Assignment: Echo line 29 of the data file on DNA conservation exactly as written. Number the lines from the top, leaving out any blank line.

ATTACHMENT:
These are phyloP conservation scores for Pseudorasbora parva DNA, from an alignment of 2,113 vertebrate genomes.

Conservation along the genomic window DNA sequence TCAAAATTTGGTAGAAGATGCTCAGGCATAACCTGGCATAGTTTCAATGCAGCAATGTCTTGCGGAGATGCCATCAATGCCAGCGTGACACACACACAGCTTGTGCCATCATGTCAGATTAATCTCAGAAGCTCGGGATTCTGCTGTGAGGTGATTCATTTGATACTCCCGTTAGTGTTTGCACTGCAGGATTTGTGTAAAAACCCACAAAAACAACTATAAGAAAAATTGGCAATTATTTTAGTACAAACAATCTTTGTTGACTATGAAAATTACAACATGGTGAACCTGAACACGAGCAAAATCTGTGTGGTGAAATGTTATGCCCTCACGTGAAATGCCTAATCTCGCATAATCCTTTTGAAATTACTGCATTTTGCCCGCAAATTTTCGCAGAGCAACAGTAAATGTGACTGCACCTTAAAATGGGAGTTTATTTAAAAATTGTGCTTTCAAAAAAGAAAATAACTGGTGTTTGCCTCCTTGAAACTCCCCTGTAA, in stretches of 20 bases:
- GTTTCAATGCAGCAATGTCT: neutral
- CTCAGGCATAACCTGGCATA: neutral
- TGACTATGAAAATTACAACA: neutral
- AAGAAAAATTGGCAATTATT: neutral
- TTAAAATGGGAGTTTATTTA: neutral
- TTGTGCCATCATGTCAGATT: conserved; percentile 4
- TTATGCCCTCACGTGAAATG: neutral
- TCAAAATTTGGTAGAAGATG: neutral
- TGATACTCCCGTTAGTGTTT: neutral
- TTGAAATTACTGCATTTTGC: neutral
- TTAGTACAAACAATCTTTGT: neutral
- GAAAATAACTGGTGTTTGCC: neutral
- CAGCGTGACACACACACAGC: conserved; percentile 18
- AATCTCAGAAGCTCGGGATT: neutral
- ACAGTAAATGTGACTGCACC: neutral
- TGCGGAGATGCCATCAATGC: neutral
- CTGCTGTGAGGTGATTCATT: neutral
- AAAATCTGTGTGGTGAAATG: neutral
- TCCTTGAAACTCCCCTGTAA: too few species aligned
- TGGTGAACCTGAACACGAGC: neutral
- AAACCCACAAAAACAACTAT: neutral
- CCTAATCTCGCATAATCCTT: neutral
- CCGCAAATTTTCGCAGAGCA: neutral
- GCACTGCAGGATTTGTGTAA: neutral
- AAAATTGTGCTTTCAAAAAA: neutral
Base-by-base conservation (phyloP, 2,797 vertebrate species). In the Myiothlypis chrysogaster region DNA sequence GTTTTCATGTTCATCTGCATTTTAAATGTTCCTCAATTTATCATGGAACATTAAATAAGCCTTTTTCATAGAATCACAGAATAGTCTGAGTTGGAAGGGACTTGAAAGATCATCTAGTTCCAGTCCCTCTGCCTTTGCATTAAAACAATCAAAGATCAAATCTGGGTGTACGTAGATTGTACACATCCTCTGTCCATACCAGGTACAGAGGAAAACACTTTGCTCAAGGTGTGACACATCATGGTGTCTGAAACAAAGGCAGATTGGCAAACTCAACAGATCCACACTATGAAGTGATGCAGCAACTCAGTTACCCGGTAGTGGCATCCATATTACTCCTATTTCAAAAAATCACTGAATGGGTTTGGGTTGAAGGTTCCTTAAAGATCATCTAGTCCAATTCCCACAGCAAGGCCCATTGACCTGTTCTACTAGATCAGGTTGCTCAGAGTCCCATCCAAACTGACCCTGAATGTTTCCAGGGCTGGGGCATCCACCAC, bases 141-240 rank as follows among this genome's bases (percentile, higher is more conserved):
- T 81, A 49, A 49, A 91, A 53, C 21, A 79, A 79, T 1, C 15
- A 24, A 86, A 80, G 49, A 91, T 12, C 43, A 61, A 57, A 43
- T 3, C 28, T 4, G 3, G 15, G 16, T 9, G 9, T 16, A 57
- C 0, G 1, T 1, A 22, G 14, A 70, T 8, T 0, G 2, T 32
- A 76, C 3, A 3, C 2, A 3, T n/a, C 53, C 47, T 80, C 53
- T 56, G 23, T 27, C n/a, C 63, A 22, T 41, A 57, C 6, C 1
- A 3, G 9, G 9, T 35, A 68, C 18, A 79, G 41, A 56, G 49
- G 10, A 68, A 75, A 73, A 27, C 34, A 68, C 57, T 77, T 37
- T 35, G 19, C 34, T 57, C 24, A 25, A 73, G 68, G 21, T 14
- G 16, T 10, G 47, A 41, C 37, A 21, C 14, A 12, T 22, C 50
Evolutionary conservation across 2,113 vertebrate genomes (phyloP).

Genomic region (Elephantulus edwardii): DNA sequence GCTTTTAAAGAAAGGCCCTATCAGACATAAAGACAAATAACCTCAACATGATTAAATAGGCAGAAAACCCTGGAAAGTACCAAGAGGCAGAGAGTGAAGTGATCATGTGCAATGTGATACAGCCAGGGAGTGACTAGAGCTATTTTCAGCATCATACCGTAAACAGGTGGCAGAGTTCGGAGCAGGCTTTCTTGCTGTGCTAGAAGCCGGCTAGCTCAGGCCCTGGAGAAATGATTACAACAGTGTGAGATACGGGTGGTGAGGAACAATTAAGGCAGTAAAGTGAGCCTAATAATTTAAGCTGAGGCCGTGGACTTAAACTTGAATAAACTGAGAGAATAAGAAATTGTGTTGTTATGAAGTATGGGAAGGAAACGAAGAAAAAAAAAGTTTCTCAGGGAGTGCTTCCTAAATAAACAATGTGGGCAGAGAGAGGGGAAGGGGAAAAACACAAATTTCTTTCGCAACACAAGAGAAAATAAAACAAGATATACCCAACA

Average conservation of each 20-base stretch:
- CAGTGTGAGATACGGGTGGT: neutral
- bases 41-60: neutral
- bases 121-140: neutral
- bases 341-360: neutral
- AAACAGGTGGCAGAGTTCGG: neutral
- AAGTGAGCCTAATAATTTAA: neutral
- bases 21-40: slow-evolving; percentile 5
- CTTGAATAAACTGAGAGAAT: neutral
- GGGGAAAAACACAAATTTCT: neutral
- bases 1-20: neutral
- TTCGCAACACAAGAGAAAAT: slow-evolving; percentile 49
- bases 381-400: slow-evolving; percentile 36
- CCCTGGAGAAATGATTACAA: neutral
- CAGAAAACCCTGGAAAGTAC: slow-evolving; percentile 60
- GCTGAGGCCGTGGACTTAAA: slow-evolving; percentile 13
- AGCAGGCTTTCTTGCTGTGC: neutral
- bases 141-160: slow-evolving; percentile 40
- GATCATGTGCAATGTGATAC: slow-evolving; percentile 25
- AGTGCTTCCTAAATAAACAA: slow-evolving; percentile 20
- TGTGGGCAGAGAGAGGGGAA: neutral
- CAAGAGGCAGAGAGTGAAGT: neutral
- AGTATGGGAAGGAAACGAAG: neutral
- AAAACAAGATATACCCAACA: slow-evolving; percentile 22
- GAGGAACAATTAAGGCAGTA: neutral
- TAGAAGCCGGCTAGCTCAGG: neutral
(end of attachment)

- T 81, A 49, A 49, A 91, A 53, C 21, A 79, A 79, T 1, C 15